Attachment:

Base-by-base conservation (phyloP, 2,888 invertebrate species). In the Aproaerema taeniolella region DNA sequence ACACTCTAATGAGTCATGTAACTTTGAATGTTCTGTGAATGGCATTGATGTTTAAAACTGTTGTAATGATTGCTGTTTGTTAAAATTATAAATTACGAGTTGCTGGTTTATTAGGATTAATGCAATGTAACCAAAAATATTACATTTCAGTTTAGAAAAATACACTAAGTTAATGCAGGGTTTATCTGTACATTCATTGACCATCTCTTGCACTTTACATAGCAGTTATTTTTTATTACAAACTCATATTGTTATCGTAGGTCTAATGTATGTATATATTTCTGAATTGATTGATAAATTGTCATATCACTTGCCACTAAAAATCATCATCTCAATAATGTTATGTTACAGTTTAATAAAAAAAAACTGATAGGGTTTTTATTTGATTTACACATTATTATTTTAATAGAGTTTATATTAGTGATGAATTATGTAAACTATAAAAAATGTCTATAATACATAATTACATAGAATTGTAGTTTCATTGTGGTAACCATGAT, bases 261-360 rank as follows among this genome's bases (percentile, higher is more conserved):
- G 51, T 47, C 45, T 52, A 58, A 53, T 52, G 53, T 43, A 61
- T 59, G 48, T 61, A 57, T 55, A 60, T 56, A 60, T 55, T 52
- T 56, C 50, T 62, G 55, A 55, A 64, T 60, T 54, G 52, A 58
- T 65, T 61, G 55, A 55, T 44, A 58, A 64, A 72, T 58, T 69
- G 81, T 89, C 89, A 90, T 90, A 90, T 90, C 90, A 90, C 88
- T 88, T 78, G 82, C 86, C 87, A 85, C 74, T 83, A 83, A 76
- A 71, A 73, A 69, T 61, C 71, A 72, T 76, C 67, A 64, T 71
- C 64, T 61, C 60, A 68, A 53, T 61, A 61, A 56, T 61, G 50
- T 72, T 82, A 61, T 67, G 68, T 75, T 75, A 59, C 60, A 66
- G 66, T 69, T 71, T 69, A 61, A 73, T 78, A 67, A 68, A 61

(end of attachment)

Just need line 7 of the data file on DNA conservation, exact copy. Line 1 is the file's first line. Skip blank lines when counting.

- T 88, T 78, G 82, C 86, C 87, A 85, C 74, T 83, A 83, A 76